CHARLOTTE, N.C. — If Panthers quarterback Cam Newton has any resentment toward the New Orleans Saints he isn’t making it public.
Newton downplayed being one of a handful of quarterbacks the NFL said was at the center of the Saints’ bounty scandal. He will face New Orleans on Sunday in Charlotte for the first time since the NFL levied fines and suspensions against the Saints.
“I’m not going to speak on something that was last year,” Newton said, quickly dismissing the topic. “That was last year, and I’m going to keep it at that.”
Newton said the Panthers have plenty enough incentive this week following their season-opening 16-10 loss Sunday to Tampa Bay.
The Panthers were fifth in the league in scoring last season averaging more than 25 points per game, so last week’s dud was particularly difficult to swallow. Newton was 23 of 33 for 303 yards passing but was intercepted twice and the Panthers were held to 10 yards rushing, trying a franchise low.
“If you trying to find some type of edge, each and every week is a game that we have to win,” Newton said. “I don’t think this week is going to be any different. It’s a conference game that we need to win, and that’s our edge right there.
“We don’t need to worry about what they did last year or previous years. It all comes down to how we play Sunday.”
That seems to be the company line this week.
Panthers coach Ron Rivera echoed Newton’s comments, saying of the bounty issue, “I’m just glad it’s over. We’re just going to go forward.”
The NFL suspended New Orleans head coach Sean Payton, members of his staff, several players, fined the Saints $500,000 and stripped the organization of two draft picks for administering a pay-for-pain bounty program.
The league reported Newton was targeted by the Saints along with Brett Favre, Aaron Rodgers and Kurt Warner over a three-year period.
The Saints were called for three personal fouls last season for hits on Newton.
In another incident, Saints safety Roman Harper took a shot at wide receiver Steve Smith after Smith had scored on a touchdown pass and had begun to slow down after crossing the goal line. Harper was fined $15,000 by the league for that hit on Smith.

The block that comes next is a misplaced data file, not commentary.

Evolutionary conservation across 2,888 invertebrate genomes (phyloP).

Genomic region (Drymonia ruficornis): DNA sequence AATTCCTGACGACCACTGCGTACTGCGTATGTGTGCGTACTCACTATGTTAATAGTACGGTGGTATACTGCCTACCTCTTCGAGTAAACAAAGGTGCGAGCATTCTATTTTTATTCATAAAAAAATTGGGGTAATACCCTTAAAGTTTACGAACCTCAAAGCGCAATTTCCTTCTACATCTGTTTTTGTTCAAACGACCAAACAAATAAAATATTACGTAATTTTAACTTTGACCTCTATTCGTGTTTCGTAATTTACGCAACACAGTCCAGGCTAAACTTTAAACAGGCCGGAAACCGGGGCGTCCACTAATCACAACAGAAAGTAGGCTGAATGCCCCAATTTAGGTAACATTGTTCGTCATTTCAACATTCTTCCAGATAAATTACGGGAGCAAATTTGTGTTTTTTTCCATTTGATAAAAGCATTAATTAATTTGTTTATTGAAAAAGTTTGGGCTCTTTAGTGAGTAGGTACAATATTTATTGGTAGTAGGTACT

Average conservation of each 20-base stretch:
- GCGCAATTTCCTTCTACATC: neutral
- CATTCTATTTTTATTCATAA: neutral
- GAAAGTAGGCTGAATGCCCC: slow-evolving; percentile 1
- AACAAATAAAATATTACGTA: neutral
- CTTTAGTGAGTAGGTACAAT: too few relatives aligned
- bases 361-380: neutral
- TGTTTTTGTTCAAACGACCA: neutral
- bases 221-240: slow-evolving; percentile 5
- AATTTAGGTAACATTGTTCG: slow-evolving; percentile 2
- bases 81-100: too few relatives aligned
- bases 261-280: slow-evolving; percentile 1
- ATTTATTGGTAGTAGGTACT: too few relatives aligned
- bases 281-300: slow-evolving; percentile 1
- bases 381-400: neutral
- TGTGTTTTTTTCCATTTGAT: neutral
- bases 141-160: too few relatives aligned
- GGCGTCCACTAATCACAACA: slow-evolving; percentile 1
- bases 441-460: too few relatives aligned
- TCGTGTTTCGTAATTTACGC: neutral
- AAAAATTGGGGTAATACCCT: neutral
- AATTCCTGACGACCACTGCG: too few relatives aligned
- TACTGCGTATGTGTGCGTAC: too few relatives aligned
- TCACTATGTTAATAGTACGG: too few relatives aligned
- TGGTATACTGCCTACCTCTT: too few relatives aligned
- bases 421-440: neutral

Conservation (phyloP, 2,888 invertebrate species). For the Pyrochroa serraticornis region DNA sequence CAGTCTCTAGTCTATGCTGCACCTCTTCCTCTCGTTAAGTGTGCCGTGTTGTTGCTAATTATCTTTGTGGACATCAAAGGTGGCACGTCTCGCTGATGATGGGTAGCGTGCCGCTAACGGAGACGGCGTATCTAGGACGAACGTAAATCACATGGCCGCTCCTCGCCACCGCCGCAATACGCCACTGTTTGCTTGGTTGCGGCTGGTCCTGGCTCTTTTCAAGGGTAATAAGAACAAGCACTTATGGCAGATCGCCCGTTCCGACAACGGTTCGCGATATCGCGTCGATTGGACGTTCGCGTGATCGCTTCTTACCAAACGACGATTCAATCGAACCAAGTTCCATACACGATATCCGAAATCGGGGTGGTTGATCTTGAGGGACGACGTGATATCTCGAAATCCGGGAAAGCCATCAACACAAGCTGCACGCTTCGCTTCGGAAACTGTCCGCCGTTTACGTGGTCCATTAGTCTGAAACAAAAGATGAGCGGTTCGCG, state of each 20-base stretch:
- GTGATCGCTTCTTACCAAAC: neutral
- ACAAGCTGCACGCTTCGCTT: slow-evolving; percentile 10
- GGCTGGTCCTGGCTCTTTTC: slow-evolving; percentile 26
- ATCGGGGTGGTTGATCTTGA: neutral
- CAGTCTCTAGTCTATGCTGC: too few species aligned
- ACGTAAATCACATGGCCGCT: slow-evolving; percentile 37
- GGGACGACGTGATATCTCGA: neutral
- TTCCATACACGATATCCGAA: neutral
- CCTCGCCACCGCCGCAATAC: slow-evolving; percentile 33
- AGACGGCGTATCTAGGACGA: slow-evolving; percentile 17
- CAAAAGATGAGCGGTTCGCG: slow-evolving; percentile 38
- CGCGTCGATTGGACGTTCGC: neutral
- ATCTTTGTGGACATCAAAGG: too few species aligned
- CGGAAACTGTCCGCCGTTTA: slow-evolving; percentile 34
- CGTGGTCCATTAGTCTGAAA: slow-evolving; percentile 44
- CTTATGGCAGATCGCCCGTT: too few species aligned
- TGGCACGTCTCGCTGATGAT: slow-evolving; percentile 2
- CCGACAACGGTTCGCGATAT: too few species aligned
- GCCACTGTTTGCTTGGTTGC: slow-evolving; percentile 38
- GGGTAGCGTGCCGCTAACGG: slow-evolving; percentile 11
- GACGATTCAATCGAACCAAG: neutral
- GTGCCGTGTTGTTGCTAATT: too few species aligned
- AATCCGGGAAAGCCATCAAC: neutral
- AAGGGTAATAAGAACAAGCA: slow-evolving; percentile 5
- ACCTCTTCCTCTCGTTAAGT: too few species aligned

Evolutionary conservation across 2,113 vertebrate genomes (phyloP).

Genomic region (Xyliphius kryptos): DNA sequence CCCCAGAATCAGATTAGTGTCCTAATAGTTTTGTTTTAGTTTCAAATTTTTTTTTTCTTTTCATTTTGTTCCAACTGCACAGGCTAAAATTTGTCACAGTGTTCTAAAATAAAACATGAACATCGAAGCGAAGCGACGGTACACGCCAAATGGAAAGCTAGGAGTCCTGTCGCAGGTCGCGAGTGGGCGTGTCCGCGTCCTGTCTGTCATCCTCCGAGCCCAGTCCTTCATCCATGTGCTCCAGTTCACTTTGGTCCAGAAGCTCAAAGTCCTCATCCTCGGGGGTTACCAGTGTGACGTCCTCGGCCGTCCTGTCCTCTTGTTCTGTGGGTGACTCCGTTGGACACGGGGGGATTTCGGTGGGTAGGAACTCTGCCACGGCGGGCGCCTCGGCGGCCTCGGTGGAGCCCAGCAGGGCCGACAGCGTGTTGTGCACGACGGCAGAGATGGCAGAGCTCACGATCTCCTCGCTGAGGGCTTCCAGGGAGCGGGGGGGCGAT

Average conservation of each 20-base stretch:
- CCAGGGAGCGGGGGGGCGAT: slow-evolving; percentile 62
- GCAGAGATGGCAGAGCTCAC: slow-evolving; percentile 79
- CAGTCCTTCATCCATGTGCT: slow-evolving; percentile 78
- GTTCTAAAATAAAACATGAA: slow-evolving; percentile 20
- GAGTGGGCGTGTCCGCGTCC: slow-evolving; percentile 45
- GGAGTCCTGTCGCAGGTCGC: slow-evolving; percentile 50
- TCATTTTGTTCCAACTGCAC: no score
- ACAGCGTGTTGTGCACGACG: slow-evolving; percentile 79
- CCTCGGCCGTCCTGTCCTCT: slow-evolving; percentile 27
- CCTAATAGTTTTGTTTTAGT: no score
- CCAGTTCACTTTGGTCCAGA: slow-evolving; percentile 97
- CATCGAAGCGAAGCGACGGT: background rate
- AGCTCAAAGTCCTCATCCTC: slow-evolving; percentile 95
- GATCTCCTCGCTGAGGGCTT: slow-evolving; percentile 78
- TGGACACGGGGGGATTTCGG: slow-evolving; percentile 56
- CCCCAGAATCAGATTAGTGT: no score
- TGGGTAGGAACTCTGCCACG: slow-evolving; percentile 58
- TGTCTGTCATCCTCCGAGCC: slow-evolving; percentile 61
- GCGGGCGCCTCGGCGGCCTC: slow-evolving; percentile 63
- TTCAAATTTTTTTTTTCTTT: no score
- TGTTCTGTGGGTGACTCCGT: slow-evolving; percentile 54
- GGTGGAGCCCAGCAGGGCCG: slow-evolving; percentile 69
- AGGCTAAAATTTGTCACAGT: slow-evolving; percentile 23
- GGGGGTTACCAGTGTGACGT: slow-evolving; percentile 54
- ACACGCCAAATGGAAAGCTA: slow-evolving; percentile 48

But even the outspoken Smith bypassed any talk of revenge.
“There’s no added motivation for me,” Smith said. “I go out there with a chip on my shoulder to play well every week. If you’re looking for something more than that from me, it’s not going to happen.”
What the Panthers are motivated to do is play better.
Some of the inherent excitement surrounding the start of the season was flushed away when the Panthers sputtered away a golden opportunity to start the season off right by losing to a Bucs team that went 0-10 down the stretch last season.
They’re home Sunday against the Saints and then Thursday night against the defending Super Bowl champion New York Giants.
“There was a lot of disappointment [from fans] and some people might even say it was embarrassing,” Smith said. “Some people might stay at home and watch us on their HDTVs. I don’t blame them. We have to earn respect back from the fans for the high expectations we gave them.”
Newton said the keys Sunday will be starting fast against the Saints and playing together as a team, two things they didn’t do well against Tampa Bay.
The Panthers were shutout in the first half by the Bucs and struggled with penalties and missed blocks throughout the game.
“We are better than 10 points offensively,” Newton said. “If you go back and look at that game, down by down it’s a different person making a mistake. Coach pointed that out, and that can’t happen. If we want to be the team that we know we can be, everybody – all 11 guys – have to be onboard each and every play.”